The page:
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- Mornin '16
- Ready at Dawn Will Reportedly Announce New Game Next Week
- FEATURE: Filling the Void: Video Game-based Board Game Trend
- Total War: Warhammer Breaks Series Sales Records
- Dragon Quest Builders Crossing the Pacific This October
- REVIEW: Teenage Mutant Ninja Turtles: Mutants in Manhattan
- Elite: Dangerous Horizons Engineers Expansion is Out Today
- The Last Guardian Releases in 2016
Broken Age OST Review
Thanks to Double Fine’s Kickstarter campaign breaking all stretch goals, the studio was able to bring on Peter McConnell (Psychonauts, Brutal Legend) to compose a proper orchestral soundtrack for their adventure game. I haven’t played Broken Age and I don’t entirely intend to, but I wonder if the game is as eclectic as the soundtrack is. Most soundtracks have an overriding theme connecting all of the tracks, whether it’s a melody, use of a particular instrument, or overall tone. Broken Age has nothing connecting any of the pieces, resulting in an album that sounds like a playlist instead of a cohesive unit.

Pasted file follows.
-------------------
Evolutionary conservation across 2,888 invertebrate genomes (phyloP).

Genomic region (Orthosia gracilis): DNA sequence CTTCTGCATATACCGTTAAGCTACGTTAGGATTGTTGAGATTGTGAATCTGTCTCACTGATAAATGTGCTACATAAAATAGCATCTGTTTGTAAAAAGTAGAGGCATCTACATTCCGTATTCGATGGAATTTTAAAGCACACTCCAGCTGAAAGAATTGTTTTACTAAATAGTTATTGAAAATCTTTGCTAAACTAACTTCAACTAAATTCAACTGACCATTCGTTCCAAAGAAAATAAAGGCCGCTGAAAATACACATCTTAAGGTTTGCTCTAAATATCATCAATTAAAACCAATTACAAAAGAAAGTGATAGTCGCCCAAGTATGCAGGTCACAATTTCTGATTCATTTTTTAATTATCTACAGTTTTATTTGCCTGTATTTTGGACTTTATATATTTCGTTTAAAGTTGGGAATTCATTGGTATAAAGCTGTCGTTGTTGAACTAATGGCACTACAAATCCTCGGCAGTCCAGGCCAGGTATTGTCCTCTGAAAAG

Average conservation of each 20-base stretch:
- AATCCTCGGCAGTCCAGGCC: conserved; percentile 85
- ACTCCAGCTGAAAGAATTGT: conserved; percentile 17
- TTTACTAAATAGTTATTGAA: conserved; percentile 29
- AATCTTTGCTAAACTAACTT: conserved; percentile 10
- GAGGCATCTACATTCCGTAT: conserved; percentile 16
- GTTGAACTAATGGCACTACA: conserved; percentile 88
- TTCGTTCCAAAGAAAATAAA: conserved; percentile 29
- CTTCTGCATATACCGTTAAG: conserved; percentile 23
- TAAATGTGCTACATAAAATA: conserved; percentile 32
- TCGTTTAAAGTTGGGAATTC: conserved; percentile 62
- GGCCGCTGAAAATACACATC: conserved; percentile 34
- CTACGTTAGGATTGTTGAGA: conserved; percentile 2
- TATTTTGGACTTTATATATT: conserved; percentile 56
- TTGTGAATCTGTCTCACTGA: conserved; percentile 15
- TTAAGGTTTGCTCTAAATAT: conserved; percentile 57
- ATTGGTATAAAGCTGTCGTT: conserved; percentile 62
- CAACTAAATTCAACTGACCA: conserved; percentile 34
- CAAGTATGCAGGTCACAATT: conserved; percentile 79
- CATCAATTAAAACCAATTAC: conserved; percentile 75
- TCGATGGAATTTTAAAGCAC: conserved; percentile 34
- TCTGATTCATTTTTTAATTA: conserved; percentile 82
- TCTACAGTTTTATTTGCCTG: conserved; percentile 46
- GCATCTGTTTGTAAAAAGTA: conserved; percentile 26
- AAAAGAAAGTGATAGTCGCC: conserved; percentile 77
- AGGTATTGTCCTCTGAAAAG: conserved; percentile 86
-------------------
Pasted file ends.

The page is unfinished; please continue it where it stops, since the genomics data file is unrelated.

The opening track, “Broken Age”, has sparse, almost lonely strings that sound like a traditional intro for a sun rising at dawn. Just a couple of tracks later, the violins from “March in the Clouds” could have been taken right out of The Legend of Zelda: Wind Waker score. Jump down to “Was That East or West” and listen to the guitar melody that I swear was in the Lost Planet 3 soundtrack.
The biggest problem with the soundtrack is that most of the tracks are quite short. The occasional piece runs three minutes, but most run around one minute or less. The brevity worsens how disconnected each track sounds from one another. However, on the flip side, I feel like I already have a custom playlist in iTunes made up of shorter versions of some of my favorite video game soundtracks.
I like the Broken Age soundtrack, but I have a sneaking suspicion that you need the game’s context to truly enjoy it. You can listen to samples on SoundCloud, which I would strongly suggest you do before buying the soundtrack on Bandcamp (at least it’s not that expensive for how short it is).
Received digital download from label.
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